Patarei Sea Fortress Prison: On my second day, I toured a Soviet Prison. This is a bit of a misnomer, as the prison operated during tsarist times and after the collapse of the Soviet Union. Still, it is pitched as a Cold War attraction, even though it was built in 1828 under Tsar Nicholas I (though it served as a military barracks). The prison was quite photogenic, with colorful graffiti to brighten the dust, rust, and gray. It is terrible to think of the years of torment, death, and isolation inflicted upon the prisoners there. And while soviet prisons may invoke a special kind of awful, no prison is “good” and I don’t know if for the time period, our prisons were qualitatively better. I thought it was interesting that the prison was framed as a Soviet prison. Maybe this was a way to appeal to tourists who want to enjoy the spectacle of “Sovietness” or that something can be Soviet if it is bad. Calling it a Estonian Prison is a little more personal and owns the history more than “Soviet prison.” But, I was told that many of the supervisors of personnel were Russian. And, as it was built under tsarist rule, it really isn’t part of Estonian national history except for the years that it operated after the collapse of the Soviet Union.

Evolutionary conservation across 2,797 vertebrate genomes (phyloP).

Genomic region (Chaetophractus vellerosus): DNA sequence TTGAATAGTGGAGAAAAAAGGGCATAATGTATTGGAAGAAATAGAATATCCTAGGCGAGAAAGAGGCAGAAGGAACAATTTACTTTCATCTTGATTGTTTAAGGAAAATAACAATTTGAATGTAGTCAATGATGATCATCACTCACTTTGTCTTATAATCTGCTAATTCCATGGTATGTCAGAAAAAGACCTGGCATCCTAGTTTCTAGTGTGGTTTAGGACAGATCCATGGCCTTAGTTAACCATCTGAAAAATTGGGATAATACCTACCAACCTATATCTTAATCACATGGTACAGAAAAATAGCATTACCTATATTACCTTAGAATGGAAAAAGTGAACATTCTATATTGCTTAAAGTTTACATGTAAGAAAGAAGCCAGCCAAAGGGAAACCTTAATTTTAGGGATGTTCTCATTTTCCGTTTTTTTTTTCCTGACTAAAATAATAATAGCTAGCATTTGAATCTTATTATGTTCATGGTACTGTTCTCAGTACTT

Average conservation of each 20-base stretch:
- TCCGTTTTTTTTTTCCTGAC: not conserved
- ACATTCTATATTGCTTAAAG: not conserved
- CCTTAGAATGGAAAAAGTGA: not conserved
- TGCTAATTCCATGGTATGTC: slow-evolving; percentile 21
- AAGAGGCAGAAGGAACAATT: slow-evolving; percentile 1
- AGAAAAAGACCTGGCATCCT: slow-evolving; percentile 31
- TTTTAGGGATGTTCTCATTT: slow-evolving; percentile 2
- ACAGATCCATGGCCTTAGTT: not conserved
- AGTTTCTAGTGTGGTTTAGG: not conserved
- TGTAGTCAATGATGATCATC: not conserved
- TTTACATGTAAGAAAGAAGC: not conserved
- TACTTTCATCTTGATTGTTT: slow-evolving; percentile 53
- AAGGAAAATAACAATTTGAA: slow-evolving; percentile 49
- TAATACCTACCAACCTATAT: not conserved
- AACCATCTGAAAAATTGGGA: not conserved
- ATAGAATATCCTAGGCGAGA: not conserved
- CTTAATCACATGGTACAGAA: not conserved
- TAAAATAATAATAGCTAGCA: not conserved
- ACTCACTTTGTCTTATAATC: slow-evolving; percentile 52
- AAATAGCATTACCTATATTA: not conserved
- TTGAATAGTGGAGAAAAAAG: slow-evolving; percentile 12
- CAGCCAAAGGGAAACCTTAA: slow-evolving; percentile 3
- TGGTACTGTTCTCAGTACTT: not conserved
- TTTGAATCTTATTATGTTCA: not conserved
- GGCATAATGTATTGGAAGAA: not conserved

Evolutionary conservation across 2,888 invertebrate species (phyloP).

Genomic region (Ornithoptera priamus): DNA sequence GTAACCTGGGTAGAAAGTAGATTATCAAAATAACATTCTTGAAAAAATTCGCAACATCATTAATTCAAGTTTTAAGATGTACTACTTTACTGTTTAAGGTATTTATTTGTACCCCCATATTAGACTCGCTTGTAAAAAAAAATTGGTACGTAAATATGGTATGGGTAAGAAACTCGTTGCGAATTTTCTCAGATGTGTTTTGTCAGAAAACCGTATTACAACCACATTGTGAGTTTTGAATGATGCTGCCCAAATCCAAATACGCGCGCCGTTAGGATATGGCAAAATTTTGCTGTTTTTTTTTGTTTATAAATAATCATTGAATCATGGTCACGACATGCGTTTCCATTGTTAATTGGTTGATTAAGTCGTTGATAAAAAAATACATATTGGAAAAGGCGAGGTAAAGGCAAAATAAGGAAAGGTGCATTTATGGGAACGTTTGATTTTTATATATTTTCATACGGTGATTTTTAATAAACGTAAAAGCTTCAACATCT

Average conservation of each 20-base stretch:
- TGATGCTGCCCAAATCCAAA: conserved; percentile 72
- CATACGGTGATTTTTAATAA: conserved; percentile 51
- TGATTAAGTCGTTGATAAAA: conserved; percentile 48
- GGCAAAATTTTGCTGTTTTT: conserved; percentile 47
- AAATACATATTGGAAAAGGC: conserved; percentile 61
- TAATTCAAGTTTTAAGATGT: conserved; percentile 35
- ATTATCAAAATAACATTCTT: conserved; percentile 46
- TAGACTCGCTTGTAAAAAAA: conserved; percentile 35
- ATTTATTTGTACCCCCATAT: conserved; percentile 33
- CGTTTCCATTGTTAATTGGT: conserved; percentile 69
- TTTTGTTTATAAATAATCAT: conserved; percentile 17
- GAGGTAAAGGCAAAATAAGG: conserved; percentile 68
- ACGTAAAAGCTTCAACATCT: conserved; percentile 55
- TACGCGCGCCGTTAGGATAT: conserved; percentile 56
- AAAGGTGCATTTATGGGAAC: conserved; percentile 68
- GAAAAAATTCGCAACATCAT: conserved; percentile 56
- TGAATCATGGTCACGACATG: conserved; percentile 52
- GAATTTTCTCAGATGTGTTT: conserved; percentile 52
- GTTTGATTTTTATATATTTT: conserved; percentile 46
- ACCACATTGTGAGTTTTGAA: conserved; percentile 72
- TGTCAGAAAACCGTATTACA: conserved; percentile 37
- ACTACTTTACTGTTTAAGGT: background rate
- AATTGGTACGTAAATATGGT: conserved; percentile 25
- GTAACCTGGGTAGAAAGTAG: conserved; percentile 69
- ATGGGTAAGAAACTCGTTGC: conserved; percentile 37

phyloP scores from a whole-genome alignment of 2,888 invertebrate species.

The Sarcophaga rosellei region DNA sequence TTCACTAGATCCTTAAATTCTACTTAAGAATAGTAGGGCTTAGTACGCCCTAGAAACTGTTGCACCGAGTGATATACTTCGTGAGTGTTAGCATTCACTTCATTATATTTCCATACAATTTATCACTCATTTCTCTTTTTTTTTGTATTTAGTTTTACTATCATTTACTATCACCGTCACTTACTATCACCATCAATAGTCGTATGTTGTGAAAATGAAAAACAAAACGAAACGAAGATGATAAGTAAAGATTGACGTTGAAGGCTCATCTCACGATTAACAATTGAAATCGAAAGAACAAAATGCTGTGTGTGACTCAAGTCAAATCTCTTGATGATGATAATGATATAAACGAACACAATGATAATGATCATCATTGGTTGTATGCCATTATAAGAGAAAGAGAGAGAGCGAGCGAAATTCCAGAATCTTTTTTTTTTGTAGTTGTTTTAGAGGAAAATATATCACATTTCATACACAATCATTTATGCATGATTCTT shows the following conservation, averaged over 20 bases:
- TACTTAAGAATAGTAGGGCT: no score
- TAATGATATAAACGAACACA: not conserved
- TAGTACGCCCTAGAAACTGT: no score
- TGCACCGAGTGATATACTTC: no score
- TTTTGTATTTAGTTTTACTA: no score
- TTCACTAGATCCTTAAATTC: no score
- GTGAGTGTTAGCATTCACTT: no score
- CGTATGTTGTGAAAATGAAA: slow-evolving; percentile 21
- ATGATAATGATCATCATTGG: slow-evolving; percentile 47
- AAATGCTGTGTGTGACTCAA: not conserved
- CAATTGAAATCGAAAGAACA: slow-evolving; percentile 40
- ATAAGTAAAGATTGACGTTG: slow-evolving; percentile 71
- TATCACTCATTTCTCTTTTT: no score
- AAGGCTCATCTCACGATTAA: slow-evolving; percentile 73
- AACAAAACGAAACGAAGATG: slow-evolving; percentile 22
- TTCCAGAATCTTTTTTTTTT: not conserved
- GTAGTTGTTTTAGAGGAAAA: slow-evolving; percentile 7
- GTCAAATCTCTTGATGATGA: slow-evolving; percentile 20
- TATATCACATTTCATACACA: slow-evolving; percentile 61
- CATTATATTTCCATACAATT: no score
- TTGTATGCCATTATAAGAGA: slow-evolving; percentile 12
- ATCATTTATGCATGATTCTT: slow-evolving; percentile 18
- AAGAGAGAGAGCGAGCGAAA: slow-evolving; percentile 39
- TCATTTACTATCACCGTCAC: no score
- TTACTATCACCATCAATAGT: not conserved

Laahema National Park: On my third day, I visited Laahema National Park. It was the first park established in the Soviet Union. There wasn’t much “sovietness” to the park, as it featured villages, bogs, dense forest, and German estates. However, within the park is an abandoned Soviet submarine station. Interestingly, submarines would stop here, where they would be demagnetized. I learned that submarines pick up the magnetic fields of the ocean floor, which makes them easier to detect. This was fascinating. The earth’s magnetic field has shifted over time, but the ocean floor is magnetized from other eras in earth’s magnetic history. Submarines become magnetized, which meant they had to be demagnetized through a process of coiling copper wires around the craft and electrifying coils. After the collapse of the Soviet Union, the submarine station eventually closed. When it did, criminal or gangster types dismantled much of the machinery and stripped the station of anything of value. What remains are cement docks jutting out into the sea, cluttered with garbage and decorated with graffiti. The fact that this is a tourist attraction attests the fact that Estonians must realize that the history is interesting enough to market.